Sudan: Questions and Challenges Before and After the Government Formation

There are questions and challenges surrounding the transitional period since the previous government, and they will remain on the table even after the upcoming cabinet reshuffle.

 A word of Altaghyeer

The delay in declaring the new ministerial formation in Sudan reflects a deep root crisis in the transitional period. Because the reason for the delay is disagreements over each political party’s share of power. And here it becomes crystal clear that the essence of the crisis is the preoccupation of the dominant political class in the struggle over who should rule Sudan. Instead of focusing on answering the historical dilemma that has been challenging the country since its independence: How to govern Sudan? The strategic goal of the transitional period must be preparing Sudan for democratic transition through specific measures, some of which are detailed in the “constitutional charter” and others are absent from the charter or inconsistent with it. This matter requires strong political will and the people’s pressure to develop the charter and address its defects.

But down to the minimum permitted by the current balance of power, which produced the current power partnership between the civilian and military components of the transition administration, very important questions arise about the details of the program by which the new government will govern, around which fierce conflicts and battles over positions are revolving. What is its plan to stop the economic crisis and respond efficiently and decisively to end the living distress that is crushing citizens? What is its plan to aid health, education, environmental health, water and electricity services? What is its plan to deal with companies in the military and security sectors that are not under the authority of the Ministry of Finance, which stands as a major obstacle to economic reform, investment and development support?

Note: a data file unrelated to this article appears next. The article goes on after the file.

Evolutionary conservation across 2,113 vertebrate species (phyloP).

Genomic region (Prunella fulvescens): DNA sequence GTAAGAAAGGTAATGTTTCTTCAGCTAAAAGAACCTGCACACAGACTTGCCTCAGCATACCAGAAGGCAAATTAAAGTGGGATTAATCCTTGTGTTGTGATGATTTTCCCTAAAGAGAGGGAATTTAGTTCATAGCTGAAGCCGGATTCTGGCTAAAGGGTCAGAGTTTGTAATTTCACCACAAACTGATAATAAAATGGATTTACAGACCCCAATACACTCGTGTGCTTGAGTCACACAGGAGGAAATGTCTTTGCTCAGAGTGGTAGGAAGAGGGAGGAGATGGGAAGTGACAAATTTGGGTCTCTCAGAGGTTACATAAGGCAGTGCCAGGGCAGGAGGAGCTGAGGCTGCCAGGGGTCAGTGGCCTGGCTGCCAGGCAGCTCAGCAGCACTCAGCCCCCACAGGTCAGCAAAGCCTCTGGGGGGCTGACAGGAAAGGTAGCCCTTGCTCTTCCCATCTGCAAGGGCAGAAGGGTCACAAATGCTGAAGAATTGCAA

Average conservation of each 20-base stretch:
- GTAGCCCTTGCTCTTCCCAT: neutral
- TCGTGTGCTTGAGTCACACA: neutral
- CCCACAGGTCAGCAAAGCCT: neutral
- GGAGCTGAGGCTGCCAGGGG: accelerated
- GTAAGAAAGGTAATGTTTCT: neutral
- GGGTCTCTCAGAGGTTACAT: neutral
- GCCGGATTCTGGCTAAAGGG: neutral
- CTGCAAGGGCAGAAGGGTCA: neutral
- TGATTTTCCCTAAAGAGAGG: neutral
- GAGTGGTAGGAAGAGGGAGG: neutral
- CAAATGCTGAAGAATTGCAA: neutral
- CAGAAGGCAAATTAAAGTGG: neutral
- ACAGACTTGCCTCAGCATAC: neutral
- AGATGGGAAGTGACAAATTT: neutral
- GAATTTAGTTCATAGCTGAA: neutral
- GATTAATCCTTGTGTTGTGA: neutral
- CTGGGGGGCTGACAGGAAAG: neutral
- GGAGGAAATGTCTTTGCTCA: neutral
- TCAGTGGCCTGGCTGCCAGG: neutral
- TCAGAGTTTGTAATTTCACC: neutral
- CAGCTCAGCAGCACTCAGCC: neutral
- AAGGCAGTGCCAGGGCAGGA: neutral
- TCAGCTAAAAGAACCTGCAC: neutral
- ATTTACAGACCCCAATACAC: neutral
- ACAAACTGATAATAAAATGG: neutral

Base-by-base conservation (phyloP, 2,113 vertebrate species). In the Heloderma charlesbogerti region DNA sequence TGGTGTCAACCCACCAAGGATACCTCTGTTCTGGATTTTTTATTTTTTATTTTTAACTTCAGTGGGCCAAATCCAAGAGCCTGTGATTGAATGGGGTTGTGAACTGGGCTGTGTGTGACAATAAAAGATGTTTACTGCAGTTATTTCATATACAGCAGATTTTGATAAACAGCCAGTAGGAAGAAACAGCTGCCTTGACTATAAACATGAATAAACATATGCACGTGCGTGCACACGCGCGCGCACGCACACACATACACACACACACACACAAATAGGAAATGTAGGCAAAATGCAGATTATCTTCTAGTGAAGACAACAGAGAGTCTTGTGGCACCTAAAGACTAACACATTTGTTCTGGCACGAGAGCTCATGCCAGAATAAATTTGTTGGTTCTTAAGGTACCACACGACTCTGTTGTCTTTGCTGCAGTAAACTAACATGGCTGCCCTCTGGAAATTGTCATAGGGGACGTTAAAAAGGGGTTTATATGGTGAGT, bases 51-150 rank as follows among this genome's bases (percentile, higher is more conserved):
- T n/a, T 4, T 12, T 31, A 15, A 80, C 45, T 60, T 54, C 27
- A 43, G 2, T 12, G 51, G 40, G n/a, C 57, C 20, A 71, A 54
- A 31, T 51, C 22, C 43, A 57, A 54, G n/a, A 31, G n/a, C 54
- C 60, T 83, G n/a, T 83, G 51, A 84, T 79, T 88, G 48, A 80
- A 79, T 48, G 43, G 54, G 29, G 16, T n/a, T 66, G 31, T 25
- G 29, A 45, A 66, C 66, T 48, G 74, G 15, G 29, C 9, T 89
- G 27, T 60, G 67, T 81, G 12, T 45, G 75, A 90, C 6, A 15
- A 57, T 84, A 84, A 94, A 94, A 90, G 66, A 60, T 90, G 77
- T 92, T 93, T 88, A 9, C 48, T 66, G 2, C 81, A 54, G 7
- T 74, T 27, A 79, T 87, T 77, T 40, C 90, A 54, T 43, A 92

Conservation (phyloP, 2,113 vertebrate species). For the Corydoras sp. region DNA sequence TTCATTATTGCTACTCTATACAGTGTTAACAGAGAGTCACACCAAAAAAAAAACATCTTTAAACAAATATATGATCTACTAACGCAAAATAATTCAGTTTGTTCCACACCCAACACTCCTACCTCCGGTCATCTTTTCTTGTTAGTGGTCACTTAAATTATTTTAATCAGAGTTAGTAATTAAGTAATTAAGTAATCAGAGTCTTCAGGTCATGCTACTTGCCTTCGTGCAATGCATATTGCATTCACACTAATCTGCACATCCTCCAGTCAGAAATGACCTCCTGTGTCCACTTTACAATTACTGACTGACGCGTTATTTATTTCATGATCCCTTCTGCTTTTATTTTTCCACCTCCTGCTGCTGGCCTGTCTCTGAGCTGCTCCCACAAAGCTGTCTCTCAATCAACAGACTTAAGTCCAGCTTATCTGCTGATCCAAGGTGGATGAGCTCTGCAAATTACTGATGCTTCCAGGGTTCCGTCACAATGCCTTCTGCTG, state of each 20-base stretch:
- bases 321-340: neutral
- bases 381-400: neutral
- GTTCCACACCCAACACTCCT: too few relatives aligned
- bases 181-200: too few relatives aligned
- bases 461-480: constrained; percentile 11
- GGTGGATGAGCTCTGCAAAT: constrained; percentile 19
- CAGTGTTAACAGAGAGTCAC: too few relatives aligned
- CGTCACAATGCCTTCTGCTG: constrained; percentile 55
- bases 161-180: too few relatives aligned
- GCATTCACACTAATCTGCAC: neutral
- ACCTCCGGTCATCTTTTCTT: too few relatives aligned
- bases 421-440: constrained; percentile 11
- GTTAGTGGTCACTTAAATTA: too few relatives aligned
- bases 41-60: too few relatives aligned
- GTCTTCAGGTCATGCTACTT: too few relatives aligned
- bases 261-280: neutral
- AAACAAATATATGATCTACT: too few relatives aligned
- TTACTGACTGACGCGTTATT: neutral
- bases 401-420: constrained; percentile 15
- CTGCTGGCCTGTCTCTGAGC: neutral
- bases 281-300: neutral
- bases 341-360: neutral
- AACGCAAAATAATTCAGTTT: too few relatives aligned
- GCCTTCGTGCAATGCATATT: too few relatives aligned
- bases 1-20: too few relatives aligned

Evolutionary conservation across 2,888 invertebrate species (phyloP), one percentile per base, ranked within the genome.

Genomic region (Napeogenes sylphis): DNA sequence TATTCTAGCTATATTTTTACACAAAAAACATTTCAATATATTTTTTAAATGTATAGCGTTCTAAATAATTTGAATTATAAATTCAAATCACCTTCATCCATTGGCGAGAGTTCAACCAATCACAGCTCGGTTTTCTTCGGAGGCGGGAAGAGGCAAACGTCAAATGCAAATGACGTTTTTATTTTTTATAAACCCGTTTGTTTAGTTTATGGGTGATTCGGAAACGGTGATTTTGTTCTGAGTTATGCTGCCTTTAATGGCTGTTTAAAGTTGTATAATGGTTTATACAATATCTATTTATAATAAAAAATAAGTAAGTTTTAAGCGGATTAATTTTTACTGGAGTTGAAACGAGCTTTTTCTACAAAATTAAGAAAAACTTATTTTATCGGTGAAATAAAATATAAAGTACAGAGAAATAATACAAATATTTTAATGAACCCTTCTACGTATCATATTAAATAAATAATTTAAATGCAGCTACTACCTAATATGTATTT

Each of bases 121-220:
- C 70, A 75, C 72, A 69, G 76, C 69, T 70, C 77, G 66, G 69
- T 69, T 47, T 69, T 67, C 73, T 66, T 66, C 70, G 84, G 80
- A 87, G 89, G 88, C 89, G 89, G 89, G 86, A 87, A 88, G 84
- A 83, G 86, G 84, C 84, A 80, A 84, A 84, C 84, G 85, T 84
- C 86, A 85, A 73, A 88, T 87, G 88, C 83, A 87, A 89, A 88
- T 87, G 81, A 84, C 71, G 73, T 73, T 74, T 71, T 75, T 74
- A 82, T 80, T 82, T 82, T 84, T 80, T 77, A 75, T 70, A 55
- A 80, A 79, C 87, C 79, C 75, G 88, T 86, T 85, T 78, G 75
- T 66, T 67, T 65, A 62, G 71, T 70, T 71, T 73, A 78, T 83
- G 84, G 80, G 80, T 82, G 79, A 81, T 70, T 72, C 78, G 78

What is its plan to fight the “counter-revolution” that is actively sabotaging the economy, security and social structure and hindering any step towards achieving the goals of the “December revolution”? What is its plan to implement peace and create the constitution? What is its plan for transitional justice, human rights, and legal reform?

What about civil service reform, fighting corruption, and recovering public funds? All the way to preparing the political scene for free and fair elections at the end of the transitional period.

Mandatory duties

These are the most important responsibilities of the transitional government, and according to what the constitutional charter states, independent commissions must be established to implement these important provisions for the democratic transition. So far, these commissions have not been formed, nor has the Transitional Legislative Council. Does the “Forces of Freedom and Change” that nominates Prime Minister Dr. Abdullah Hamdok, the list from which his government is chosen, has an objective evaluation of the performance of the previous government and the reasons for its failure in many files? Is the FFC aware of the danger that all this time of the transitional period will pass in the absence of Parliament? And then the absence of the role of legislation, supervision, and accountability for a period that is supposed to lay the foundation for a democratic transition?

Did it choose the new ministers on the basis of competence or purely partisan quotas? Unfortunately, the quota approach is the eminent feature of the upcoming ministerial formation that comes in implementation of the Juba Peace Agreement, which provides for the allocation of ministerial and sovereign seats to the military and political factions that signed it, and also stated the extension of the transitional period as its period begins to be calculated (39 months) starting from the date of signing the agreement (October 3, 2020) instead of starting from the date of the signing of the constitutional document (August 17, 2019), and among the amendments to the constitutional charter excluding ministers and members of the Sovereignty Council from the signatories of the Juba Peace Agreement from “the prohibition of running in the general elections following the transitional period for the occupants Constitutional positions in it, ”and this exception is an explicit evidence of dealing with the transitional period with a mentality of possessing“ political rewards ”, not with a mentality of sacrifice and effort to establish a different political reality.

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